Limerick family of eight living in two-bed council house

Donal O'Regan


Donal O'Regan


Limerick family of eight living in two-bed council house

The O’Reilly family – William, John, Martin, Noreen, William, Timmy, Patrick and Angel, aged 5, who has to sleep the cot in their two bedroom house in Deebert View, Kilmallock | Picture: Adrian Butler

A COUNTY Limerick mum-of-seven says she is “at the end of her tether” as she and her family are “cooped up like chickens” in a two bedroom house.

Noreen and William O’Reilly have been living in the council property for 10 years. 

“I'm on the council list for the last five years. I've been put on the priority list. They have never offered me one place. I'm telling them straight that I need a four bedroom house and you can see where I am coming from. I am at the end of my tether,” said Noreen.

Their living accommodation comprises a sitting room and kitchen in one, one toilet and two bedrooms.

The couple have six of their children between the ages of two and 12 living with them. Their eldest daughter, also Noreen, aged 21, moved out after she got married three years. Angel, 5, has to sleep in a cot, says her mum.

“She can't stretch out,” said Noreen.

The children are William and Martin, 12-year-old twins; John and Timothy, 9-year-old twins; Angel, 5,  and Patrick, 2.

“I have four boys in one room in bunk beds. Myself and my husband and my two and a half-year-old son are in the one bed, and my five-year-old daughter is in a cot,” said Noreen, who also complains of mould and damp in the house. “We’re in a very bad situation,” she added.

Noreen said her eldest daughter had to sleep in the same room with the four older boys.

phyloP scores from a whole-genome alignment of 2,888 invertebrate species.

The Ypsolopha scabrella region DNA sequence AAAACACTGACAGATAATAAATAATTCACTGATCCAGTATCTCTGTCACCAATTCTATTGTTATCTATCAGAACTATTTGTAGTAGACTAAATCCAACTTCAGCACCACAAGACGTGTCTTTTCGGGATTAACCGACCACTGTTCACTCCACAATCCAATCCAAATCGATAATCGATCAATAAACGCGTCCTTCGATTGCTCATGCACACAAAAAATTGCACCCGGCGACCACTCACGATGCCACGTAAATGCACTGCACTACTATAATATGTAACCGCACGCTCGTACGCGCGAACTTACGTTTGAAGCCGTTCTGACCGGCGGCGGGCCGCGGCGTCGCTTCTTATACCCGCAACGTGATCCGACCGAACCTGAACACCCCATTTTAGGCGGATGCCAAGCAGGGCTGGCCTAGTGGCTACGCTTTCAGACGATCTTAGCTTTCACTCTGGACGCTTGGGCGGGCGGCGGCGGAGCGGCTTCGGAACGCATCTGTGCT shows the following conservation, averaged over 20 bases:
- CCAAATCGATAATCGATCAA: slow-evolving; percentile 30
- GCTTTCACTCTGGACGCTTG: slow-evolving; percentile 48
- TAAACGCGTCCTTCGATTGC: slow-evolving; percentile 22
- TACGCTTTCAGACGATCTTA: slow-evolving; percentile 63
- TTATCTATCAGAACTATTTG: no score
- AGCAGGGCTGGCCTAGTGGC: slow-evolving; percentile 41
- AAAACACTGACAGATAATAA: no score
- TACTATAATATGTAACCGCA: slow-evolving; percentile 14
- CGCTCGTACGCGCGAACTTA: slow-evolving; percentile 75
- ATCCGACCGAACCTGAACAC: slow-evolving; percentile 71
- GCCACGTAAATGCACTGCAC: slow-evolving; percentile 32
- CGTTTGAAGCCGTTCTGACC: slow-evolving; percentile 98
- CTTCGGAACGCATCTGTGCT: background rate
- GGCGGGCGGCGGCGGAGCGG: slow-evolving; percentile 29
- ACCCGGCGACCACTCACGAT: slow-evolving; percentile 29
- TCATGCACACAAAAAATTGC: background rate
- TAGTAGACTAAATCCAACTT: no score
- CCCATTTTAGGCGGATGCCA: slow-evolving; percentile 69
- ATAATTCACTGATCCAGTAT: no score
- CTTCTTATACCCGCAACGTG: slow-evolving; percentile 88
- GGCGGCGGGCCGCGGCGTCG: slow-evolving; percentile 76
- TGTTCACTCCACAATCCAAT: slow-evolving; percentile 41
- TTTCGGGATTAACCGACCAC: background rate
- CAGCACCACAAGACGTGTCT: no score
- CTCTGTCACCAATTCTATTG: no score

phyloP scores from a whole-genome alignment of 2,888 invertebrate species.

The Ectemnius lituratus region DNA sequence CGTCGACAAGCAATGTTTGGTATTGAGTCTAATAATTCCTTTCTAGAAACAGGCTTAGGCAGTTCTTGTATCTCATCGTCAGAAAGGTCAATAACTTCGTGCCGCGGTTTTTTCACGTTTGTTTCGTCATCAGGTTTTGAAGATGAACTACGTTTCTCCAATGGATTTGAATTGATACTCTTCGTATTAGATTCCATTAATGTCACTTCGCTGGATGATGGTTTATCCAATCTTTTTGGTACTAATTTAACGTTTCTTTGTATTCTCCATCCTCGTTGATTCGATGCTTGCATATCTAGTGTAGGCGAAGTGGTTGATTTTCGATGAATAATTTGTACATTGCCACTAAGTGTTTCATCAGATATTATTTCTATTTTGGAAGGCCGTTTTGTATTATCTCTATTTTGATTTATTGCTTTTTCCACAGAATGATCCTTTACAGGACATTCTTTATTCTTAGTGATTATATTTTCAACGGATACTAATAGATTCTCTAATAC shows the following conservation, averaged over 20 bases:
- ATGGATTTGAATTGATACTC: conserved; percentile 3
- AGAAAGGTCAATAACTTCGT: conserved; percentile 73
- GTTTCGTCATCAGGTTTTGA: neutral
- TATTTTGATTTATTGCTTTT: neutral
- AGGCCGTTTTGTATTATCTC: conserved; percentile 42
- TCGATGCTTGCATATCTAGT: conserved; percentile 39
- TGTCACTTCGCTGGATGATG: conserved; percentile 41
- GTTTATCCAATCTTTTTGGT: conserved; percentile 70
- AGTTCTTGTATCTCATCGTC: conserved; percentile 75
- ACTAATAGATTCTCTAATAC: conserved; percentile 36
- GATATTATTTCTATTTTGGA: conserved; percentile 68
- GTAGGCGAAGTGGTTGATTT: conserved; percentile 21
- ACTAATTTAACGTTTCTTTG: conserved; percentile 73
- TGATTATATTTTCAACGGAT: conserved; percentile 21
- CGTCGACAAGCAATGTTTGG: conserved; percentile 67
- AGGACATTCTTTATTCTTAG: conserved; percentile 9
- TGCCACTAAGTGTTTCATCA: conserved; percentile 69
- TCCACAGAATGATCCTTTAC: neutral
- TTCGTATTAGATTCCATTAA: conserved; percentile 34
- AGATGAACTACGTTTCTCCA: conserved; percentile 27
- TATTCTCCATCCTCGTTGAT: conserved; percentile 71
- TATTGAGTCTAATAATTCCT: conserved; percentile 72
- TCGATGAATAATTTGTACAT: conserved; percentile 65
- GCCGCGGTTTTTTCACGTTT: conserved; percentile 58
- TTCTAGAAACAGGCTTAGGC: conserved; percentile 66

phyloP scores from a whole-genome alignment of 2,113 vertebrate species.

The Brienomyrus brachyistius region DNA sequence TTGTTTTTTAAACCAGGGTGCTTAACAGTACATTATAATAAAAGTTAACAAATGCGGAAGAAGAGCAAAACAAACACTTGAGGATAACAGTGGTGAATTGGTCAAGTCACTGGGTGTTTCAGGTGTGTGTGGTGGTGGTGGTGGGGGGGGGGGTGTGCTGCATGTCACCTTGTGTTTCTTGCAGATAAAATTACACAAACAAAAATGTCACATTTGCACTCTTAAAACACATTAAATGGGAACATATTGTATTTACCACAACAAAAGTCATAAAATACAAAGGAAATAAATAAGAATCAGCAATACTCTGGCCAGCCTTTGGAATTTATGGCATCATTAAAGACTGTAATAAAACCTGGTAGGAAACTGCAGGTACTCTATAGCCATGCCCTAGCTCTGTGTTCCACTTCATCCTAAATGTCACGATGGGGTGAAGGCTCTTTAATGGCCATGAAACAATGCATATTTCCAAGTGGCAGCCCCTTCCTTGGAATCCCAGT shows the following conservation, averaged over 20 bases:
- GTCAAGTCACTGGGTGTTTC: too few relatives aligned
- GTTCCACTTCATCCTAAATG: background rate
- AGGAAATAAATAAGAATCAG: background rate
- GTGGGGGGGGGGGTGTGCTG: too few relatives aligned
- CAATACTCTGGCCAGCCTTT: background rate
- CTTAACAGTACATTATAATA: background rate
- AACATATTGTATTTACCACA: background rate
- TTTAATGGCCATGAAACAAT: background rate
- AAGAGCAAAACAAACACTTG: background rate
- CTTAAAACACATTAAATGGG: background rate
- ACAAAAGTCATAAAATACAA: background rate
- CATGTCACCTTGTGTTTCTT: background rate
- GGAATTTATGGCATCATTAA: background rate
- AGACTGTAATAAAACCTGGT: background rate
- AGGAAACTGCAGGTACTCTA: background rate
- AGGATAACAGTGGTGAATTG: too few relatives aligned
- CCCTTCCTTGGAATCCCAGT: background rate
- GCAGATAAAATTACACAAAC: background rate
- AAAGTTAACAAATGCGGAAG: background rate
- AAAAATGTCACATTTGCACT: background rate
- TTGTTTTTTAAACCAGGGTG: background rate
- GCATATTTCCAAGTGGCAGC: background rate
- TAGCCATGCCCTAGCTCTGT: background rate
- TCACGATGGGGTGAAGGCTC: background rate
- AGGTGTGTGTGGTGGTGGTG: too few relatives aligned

“She had no privacy in the house. When I came in here first I had my daughter and my two boys and I was expecting my second set of twins so that was five. It isn't like the council didn't know that. I’ve been trying to get someone down to look at it. I’ve been constantly ringing them and they tell me I'm on the priority list.”

The family has a number of health issues.

“My husband suffers from depression and I have a little boy, aged 12, with ADHD. My five-year-old daughter has a heart condition and my two and a half-year-old is getting stents in his legs next month.” She says they can’t afford to move into private rented accommodation.

“We have no way of going out on our own. William can’t work with the depression. If we had the money we would be out of here long ago. The only way is if we won the Lotto!” said Noreen, who wants to remain in the Kilmallock area as five of her children attend school in the town.

A spokesperson for Limerick City and County Council say they do not comment on an individual’s dealings with the local authority as they feel it is “inappropriate to discuss personal matters in a public forum”.

“It is important to point out that should a tenant or customer have a concern or issue, relevant staff are available to discuss their case. All qualified housing applicants are entitled to avail of the HAP scheme. To date, in excess of 1,800 tenancies are being supported by HAP throughout Limerick City and County Council. This is in addition to housing units being provided by the local authority through its own building programme, recovery and repair of voids and also in conjunction with partnerships developed with approved housing bodies,” said the spokesperson.